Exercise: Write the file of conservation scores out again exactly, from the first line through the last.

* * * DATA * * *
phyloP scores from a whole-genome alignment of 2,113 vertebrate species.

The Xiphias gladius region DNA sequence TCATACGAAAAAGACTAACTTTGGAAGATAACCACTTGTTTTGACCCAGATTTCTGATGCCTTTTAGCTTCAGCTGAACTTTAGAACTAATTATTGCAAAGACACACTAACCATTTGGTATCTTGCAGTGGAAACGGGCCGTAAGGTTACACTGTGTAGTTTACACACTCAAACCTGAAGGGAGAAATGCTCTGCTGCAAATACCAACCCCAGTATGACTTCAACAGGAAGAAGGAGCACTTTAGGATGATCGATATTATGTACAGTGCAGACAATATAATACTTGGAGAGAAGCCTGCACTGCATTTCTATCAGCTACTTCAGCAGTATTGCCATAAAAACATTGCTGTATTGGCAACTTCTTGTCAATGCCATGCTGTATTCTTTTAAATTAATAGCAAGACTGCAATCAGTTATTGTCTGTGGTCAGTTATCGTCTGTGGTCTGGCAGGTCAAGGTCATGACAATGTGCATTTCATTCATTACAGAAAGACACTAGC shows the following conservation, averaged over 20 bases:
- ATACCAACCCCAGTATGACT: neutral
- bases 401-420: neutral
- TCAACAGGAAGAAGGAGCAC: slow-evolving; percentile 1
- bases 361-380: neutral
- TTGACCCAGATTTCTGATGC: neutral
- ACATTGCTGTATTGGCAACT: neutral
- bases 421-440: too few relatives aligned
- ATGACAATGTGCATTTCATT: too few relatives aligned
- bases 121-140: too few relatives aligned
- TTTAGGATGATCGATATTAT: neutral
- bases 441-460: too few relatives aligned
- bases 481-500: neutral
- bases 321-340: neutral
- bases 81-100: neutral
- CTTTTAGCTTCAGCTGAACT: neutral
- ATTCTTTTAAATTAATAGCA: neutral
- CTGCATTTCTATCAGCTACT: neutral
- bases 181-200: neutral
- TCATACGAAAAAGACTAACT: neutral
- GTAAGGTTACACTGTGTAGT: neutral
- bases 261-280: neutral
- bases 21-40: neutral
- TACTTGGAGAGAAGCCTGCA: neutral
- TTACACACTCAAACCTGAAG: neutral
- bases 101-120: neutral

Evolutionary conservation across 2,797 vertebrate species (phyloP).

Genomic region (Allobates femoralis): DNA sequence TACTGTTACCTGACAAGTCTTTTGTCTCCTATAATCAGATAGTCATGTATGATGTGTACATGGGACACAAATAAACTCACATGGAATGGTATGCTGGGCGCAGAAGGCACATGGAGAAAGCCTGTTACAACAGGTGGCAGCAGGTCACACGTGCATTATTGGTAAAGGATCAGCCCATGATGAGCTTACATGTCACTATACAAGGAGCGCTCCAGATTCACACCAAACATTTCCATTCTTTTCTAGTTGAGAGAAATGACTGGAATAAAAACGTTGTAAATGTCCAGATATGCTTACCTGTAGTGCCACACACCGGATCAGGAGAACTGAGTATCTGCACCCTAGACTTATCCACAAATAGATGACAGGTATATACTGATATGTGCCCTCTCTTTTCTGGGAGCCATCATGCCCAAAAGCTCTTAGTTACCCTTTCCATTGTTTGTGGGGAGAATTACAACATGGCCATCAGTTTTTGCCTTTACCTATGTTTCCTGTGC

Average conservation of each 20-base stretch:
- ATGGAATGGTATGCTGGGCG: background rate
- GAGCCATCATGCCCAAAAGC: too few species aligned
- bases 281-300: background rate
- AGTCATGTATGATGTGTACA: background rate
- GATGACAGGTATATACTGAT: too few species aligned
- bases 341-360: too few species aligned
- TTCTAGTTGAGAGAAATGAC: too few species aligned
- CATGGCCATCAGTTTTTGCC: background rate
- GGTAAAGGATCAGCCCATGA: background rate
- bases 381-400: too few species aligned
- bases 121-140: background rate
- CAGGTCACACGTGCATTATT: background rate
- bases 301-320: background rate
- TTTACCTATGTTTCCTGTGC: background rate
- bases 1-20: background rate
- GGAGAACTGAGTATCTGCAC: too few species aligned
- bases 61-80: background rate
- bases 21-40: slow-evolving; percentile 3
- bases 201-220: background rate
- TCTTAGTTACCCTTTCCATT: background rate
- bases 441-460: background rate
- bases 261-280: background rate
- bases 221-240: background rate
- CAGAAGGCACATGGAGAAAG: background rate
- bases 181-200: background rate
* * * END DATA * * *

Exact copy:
phyloP scores from a whole-genome alignment of 2,113 vertebrate species.

The Xiphias gladius region DNA sequence TCATACGAAAAAGACTAACTTTGGAAGATAACCACTTGTTTTGACCCAGATTTCTGATGCCTTTTAGCTTCAGCTGAACTTTAGAACTAATTATTGCAAAGACACACTAACCATTTGGTATCTTGCAGTGGAAACGGGCCGTAAGGTTACACTGTGTAGTTTACACACTCAAACCTGAAGGGAGAAATGCTCTGCTGCAAATACCAACCCCAGTATGACTTCAACAGGAAGAAGGAGCACTTTAGGATGATCGATATTATGTACAGTGCAGACAATATAATACTTGGAGAGAAGCCTGCACTGCATTTCTATCAGCTACTTCAGCAGTATTGCCATAAAAACATTGCTGTATTGGCAACTTCTTGTCAATGCCATGCTGTATTCTTTTAAATTAATAGCAAGACTGCAATCAGTTATTGTCTGTGGTCAGTTATCGTCTGTGGTCTGGCAGGTCAAGGTCATGACAATGTGCATTTCATTCATTACAGAAAGACACTAGC shows the following conservation, averaged over 20 bases:
- ATACCAACCCCAGTATGACT: neutral
- bases 401-420: neutral
- TCAACAGGAAGAAGGAGCAC: slow-evolving; percentile 1
- bases 361-380: neutral
- TTGACCCAGATTTCTGATGC: neutral
- ACATTGCTGTATTGGCAACT: neutral
- bases 421-440: too few relatives aligned
- ATGACAATGTGCATTTCATT: too few relatives aligned
- bases 121-140: too few relatives aligned
- TTTAGGATGATCGATATTAT: neutral
- bases 441-460: too few relatives aligned
- bases 481-500: neutral
- bases 321-340: neutral
- bases 81-100: neutral
- CTTTTAGCTTCAGCTGAACT: neutral
- ATTCTTTTAAATTAATAGCA: neutral
- CTGCATTTCTATCAGCTACT: neutral
- bases 181-200: neutral
- TCATACGAAAAAGACTAACT: neutral
- GTAAGGTTACACTGTGTAGT: neutral
- bases 261-280: neutral
- bases 21-40: neutral
- TACTTGGAGAGAAGCCTGCA: neutral
- TTACACACTCAAACCTGAAG: neutral
- bases 101-120: neutral

Evolutionary conservation across 2,797 vertebrate species (phyloP).

Genomic region (Allobates femoralis): DNA sequence TACTGTTACCTGACAAGTCTTTTGTCTCCTATAATCAGATAGTCATGTATGATGTGTACATGGGACACAAATAAACTCACATGGAATGGTATGCTGGGCGCAGAAGGCACATGGAGAAAGCCTGTTACAACAGGTGGCAGCAGGTCACACGTGCATTATTGGTAAAGGATCAGCCCATGATGAGCTTACATGTCACTATACAAGGAGCGCTCCAGATTCACACCAAACATTTCCATTCTTTTCTAGTTGAGAGAAATGACTGGAATAAAAACGTTGTAAATGTCCAGATATGCTTACCTGTAGTGCCACACACCGGATCAGGAGAACTGAGTATCTGCACCCTAGACTTATCCACAAATAGATGACAGGTATATACTGATATGTGCCCTCTCTTTTCTGGGAGCCATCATGCCCAAAAGCTCTTAGTTACCCTTTCCATTGTTTGTGGGGAGAATTACAACATGGCCATCAGTTTTTGCCTTTACCTATGTTTCCTGTGC

Average conservation of each 20-base stretch:
- ATGGAATGGTATGCTGGGCG: background rate
- GAGCCATCATGCCCAAAAGC: too few species aligned
- bases 281-300: background rate
- AGTCATGTATGATGTGTACA: background rate
- GATGACAGGTATATACTGAT: too few species aligned
- bases 341-360: too few species aligned
- TTCTAGTTGAGAGAAATGAC: too few species aligned
- CATGGCCATCAGTTTTTGCC: background rate
- GGTAAAGGATCAGCCCATGA: background rate
- bases 381-400: too few species aligned
- bases 121-140: background rate
- CAGGTCACACGTGCATTATT: background rate
- bases 301-320: background rate
- TTTACCTATGTTTCCTGTGC: background rate
- bases 1-20: background rate
- GGAGAACTGAGTATCTGCAC: too few species aligned
- bases 61-80: background rate
- bases 21-40: slow-evolving; percentile 3
- bases 201-220: background rate
- TCTTAGTTACCCTTTCCATT: background rate
- bases 441-460: background rate
- bases 261-280: background rate
- bases 221-240: background rate
- CAGAAGGCACATGGAGAAAG: background rate
- bases 181-200: background rate